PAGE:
BATI KOT (Reuters) -- Foreign and Afghan troops killed two militants in a raid against Al-Qaeda bomb-makers, the U.S. military has said, but angry protesters said the dead were civilians.
Civilian casualties are the greatest source of tension between Afghan President Hamid Karzai and Western governments and have undermined public support for the presence of more than 70,000 foreign troops fighting a growing Taliban-led insurgency.
The overnight raid was aimed at disabling an Al-Qaeda cell of bomb-makers and planners in Bati Kot district in Nangarhar Province, 140 kilometers east of the capital, Kabul, the U.S. military said in a statement.
The statement said that "two armed militants engaged the force and were killed, a total of four suspected militants were detained."
But district governor Khaibar Momand condemned the killings, saying the victims were civilians and that the operation had not been coordinated with Afghan troops.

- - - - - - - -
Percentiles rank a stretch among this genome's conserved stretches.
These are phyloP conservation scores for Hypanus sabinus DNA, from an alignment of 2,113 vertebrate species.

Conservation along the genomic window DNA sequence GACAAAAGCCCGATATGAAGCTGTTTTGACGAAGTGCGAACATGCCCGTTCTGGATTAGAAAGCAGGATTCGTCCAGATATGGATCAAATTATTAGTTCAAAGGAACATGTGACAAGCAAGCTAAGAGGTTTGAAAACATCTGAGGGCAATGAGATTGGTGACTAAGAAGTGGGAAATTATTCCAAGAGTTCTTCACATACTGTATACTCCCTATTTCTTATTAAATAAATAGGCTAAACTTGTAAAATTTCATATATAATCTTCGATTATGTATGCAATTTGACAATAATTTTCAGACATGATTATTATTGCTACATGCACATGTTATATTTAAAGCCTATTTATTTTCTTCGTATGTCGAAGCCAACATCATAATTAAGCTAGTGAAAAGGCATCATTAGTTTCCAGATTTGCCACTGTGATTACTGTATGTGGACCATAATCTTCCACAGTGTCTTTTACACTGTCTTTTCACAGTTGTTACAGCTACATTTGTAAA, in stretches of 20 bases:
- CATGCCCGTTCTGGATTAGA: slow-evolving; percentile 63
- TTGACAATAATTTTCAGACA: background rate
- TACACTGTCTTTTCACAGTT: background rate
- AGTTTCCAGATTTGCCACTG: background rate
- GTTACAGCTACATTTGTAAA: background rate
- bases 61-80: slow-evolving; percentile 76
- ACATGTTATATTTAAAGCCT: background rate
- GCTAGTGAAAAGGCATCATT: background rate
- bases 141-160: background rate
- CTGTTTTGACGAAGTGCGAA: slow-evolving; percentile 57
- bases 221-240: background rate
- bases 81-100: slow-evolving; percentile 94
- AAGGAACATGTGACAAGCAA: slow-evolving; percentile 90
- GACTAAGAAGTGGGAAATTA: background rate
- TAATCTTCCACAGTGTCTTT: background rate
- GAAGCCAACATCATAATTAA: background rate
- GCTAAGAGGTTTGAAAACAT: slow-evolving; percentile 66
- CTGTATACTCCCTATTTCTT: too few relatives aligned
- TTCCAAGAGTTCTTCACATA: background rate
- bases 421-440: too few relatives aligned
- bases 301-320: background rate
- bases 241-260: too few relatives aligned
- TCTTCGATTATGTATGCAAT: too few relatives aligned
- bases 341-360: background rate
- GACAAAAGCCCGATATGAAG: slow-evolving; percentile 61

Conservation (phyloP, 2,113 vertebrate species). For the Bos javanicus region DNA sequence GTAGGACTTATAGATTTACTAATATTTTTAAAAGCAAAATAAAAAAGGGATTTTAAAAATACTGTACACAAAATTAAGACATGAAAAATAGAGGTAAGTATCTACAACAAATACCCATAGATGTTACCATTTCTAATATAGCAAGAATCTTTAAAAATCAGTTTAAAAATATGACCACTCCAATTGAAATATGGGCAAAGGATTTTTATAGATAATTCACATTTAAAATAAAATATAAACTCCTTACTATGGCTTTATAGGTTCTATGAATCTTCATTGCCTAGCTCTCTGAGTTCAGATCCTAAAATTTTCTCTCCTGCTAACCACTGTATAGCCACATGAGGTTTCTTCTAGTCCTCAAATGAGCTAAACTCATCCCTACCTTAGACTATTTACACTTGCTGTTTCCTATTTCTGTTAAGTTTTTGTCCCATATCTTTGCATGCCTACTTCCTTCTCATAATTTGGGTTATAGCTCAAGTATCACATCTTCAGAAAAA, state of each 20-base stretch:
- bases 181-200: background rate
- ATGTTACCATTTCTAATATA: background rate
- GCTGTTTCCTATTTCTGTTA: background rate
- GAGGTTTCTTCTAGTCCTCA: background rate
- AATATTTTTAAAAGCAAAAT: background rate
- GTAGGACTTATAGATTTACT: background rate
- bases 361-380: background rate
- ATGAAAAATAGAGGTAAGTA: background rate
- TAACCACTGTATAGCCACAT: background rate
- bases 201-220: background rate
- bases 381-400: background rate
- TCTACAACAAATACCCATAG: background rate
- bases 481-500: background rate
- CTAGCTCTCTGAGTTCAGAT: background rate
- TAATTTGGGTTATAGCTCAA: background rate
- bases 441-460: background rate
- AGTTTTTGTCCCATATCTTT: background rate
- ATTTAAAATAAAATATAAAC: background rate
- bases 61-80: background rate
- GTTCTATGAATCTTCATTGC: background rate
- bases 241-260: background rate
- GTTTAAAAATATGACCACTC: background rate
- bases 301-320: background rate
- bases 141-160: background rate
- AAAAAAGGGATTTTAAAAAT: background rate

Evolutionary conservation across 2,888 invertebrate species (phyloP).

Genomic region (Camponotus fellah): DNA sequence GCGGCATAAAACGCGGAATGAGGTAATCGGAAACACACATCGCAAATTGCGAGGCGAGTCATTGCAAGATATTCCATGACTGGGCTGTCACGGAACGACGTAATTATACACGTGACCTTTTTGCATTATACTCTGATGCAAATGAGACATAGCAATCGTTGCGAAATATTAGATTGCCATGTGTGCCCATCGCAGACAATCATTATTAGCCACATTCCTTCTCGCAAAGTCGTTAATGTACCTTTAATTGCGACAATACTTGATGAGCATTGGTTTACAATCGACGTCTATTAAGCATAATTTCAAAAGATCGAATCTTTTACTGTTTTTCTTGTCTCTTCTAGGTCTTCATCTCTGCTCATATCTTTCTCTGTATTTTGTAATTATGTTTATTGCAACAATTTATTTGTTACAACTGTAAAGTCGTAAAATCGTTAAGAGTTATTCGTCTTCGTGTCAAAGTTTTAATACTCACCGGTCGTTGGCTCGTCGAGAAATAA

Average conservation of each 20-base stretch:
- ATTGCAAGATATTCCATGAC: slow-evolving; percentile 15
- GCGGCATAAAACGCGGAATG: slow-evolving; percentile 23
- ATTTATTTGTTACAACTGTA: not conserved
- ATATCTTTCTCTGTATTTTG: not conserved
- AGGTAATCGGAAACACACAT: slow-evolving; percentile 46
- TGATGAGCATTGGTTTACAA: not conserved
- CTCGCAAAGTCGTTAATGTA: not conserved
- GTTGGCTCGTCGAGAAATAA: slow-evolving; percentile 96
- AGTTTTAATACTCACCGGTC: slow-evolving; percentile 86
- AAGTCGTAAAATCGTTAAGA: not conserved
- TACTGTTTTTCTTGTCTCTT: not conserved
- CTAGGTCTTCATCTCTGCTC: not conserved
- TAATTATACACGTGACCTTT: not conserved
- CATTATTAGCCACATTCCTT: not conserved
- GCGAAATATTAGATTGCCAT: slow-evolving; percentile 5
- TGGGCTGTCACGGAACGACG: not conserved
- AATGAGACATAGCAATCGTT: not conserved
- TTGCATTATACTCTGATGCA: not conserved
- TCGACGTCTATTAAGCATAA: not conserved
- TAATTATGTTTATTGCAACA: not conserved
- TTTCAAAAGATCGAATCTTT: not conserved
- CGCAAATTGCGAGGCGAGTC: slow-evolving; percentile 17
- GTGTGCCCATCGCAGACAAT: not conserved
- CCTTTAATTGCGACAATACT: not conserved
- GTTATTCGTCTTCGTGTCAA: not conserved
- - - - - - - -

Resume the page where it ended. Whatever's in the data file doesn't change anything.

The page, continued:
About 100 residents gathered to protest against the killings, saying they would not bury the bodies until they received an explanation. Four houses were also destroyed in the raid, residents told Reuters.
"It is better to join the Taliban than be neutral and be victimized," one resident named Rahmatullah said. "The government is useless and we won't ask anything from it. We can take our own revenge ourselves."
Violence in Afghanistan is at its highest level since the Taliban was ousted by U.S.-led forces in 2001, with attacks spreading from the south and east to the outskirts of Kabul.
More than 2,100 civilians were killed in Afghanistan last year, 40 percent more than in 2007, the United Nations said. Around one-quarter were killed by international forces, it said.
The commander of all foreign forces in Afghanistan issued a directive in September saying his soldiers should not enter an Afghan house or mosque uninvited unless led by Afghan forces or troops were in "clear danger."
"The New York Times" has quoted "senior administration and Pentagon officials" as saying President Barack Obama and advisers "have decided to significantly expand Afghanistan’s security forces in the hope that a much larger professional army and national police force could fill a void left by the central government and do more to promote stability in the country," in the words of the paper.
with additional RFE/RL reporting